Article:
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 Post subject: Re: Upper bounds questions
PostPosted: Mon Jun 06, 2011 2:58 pm 
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Quote:
If you mean how do I do it, then actually I don't as I'm using procedural generation. If you mean how can it be done, well you just have call call getVoxelAt() on all the voxels you want to save and put the results into a file stream.


Ok so the theory behind the serialization code is alright, the code itself doesn't work anymore.

Quote:
Overall I think you should go with the existing LargeVolume, at least until you have a reason not too. The only downside to the LargeVolume which I can think of is that it is not threadsafe.


By not threadsafe, do you mean the library does not protect itself, and a programmer would have to use his own mutexs and semaphores to protect data? Or is it unsafe regardless of any protection taken?

I suppose for now, there is no way I will ever exceed the bounds of uint32. I am mainly making a basic procedural terrain generation engine for now anyways. However in the future I would like to have the terrain effectively limitless. My ideals right now call for 4 Voxels/meter with 256 meters to the 'bottom' of the earth (I want to generate caves too) with height (possibly) unbounded and all directions unbounded. I imagine at 4 voxels a meter this will add up to an incredible amount of voxels in little time. I think 4 voxels a meter will give a fairly smooth looking terrain though.

This leads to another question which could sound crazy. If the engine can be changed to a uint32, what about uint64? Also how involved would it be to change out the stl_map for a hash_map? I'm obviously not as familiar with this library as I would like to be, but maybe I could make the change and test it out.

One last question. I'm sure at some point the use of the large volume was covered in another forum post. Could someone either point me to this post (as I can't seem to find it) or some other source so I can figure out how to use this new paging feature. I assume you add new regions as you need more space, but I don't know.

Thanks again for your help.

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 Post subject: Re: Upper bounds questions
PostPosted: Mon Jun 06, 2011 7:34 pm 
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GM_Riscvul wrote:
Ok so the theory behind the serialization code is alright, the code itself doesn't work anymore.


Yes, that's correct.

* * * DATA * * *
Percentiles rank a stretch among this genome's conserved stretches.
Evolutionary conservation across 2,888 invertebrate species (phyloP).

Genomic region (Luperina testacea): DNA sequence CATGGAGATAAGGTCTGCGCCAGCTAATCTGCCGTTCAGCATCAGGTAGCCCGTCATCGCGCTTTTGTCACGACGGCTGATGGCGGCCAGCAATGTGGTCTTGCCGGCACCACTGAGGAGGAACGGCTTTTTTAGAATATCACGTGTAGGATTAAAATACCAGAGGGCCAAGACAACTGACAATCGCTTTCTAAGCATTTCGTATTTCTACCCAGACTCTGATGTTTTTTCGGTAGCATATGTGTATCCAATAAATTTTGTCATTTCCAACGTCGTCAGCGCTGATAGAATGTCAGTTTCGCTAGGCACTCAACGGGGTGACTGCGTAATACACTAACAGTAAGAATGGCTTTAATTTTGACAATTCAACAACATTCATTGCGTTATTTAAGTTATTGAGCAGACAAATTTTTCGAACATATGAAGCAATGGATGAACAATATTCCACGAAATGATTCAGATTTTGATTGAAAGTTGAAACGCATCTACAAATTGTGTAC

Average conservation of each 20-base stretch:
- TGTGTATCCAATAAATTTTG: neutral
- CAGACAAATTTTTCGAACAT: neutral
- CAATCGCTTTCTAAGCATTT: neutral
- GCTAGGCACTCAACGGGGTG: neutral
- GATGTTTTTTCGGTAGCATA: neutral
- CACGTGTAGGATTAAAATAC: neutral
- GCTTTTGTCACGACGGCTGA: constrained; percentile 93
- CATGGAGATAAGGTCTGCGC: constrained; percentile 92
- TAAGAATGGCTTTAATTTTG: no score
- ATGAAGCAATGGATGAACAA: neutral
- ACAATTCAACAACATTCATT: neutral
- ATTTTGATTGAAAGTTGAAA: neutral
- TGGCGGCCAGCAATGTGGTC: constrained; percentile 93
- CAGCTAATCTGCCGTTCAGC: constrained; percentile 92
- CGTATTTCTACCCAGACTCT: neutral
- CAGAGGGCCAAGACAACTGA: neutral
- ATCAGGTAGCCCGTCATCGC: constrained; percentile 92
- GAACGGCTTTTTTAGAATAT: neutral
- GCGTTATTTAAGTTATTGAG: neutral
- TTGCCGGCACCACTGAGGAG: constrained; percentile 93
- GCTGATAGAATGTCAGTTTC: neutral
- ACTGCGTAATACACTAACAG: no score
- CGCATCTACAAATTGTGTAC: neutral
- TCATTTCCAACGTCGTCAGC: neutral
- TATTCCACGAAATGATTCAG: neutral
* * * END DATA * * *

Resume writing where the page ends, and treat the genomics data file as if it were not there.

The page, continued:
GM_Riscvul wrote:
By not threadsafe, do you mean the library does not protect itself, and a programmer would have to use his own mutexs and semaphores to protect data? Or is it unsafe regardless of any protection taken?


It means you should only access the volume from one thread at a time. You can have one thread which (for example) loads data into the volume, and another thread which (for example) runs the surface extractors, but you should never let the two threads access the volume at the same time. You will need to take responsibility for that by providing your own thread syncronisation if you use multiple threads.

At leat that is my understanding, I haven't actually used the LargeVolume class much myself.

GM_Riscvul wrote:
This leads to another question which could sound crazy. If the engine can be changed to a uint32, what about uint64?


I don't think it would be a big problem, though I don't anticipate we would need to do it any time soon.

GM_Riscvul wrote:
Also how involved would it be to change out the stl_map for a hash_map? I'm obviously not as familiar with this library as I would like to be, but maybe I could make the change and test it out.


I don't think it's hard, I expect that std::map and std::hash_map have very similar interfaces. But you should do some profiling first - you only need to make this change if you determine that the std::map lookups are becoming a bottleneck.

GM_Riscvul wrote:
One last question. I'm sure at some point the use of the large volume was covered in another forum post. Could someone either point me to this post (as I can't seem to find it) or some other source so I can figure out how to use this new paging feature. I assume you add new regions as you need more space, but I don't know.

The most relevant forum posts are here:
http://www.thermite3d.org/phpBB3/viewtopic.php?f=2&t=145
http://www.thermite3d.org/phpBB3/viewtopic.php?f=14&t=197
http://www.thermite3d.org/phpBB3/viewtopic.php?f=14&t=188

There is also some class documentation here:
http://thermite3d.org/resources/documentation/polyvox/library/doc/html/class_poly_vox_1_1_large_volume.html#_details

Note that in the lastest code the class name has changed from 'Volume' to 'LargeVolume'. I'll try to get a snapshot with these changes out soon.


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 Post subject: Re: Upper bounds questions
PostPosted: Tue Jun 07, 2011 3:45 am 
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Quote:
void setCompressionEnabled(bool bCompressionEnabled);
void setMaxNumberOfUncompressedBlocks(uint16_t uMaxNumberOfUncompressedBlocks);
void setMaxNumberOfBlocksInMemory(uint16_t uMaxNumberOfBlocksInMemory);


These functions were pointed out when talking about the size max. Are these the only places where I would replace uint16?

Thanks for those links I will study those soon!